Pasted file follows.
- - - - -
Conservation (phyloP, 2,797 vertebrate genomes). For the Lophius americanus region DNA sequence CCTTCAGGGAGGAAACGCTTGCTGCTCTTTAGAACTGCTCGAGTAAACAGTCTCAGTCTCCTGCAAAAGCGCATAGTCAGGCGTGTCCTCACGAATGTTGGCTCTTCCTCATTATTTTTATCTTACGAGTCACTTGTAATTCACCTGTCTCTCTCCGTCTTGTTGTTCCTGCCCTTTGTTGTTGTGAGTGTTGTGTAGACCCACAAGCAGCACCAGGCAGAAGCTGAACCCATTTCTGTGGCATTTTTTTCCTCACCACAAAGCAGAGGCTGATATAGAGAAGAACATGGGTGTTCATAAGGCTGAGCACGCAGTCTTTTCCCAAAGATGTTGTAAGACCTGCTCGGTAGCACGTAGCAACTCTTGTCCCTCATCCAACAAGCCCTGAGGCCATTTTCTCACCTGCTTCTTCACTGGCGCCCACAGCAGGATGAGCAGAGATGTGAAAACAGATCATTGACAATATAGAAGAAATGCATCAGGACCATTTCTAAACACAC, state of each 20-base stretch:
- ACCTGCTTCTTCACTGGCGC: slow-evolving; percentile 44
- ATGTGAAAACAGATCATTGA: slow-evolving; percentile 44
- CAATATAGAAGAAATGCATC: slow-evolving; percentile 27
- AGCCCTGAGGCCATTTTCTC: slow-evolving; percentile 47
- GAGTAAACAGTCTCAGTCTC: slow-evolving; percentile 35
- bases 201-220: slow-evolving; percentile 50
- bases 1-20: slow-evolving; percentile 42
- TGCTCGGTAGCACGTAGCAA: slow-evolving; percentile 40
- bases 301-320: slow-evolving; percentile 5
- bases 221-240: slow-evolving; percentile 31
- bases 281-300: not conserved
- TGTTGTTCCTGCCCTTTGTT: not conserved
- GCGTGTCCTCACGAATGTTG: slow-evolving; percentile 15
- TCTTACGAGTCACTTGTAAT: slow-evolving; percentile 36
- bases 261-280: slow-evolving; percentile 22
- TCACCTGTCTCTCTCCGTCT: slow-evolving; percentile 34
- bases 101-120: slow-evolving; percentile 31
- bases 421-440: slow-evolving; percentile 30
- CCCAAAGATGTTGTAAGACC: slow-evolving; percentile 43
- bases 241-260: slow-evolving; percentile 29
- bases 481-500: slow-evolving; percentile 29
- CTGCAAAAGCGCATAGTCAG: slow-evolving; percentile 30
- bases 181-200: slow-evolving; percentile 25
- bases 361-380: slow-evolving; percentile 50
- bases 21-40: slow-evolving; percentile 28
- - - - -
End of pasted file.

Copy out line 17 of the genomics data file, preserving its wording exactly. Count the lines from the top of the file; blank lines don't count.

- TCACCTGTCTCTCTCCGTCT: slow-evolving; percentile 34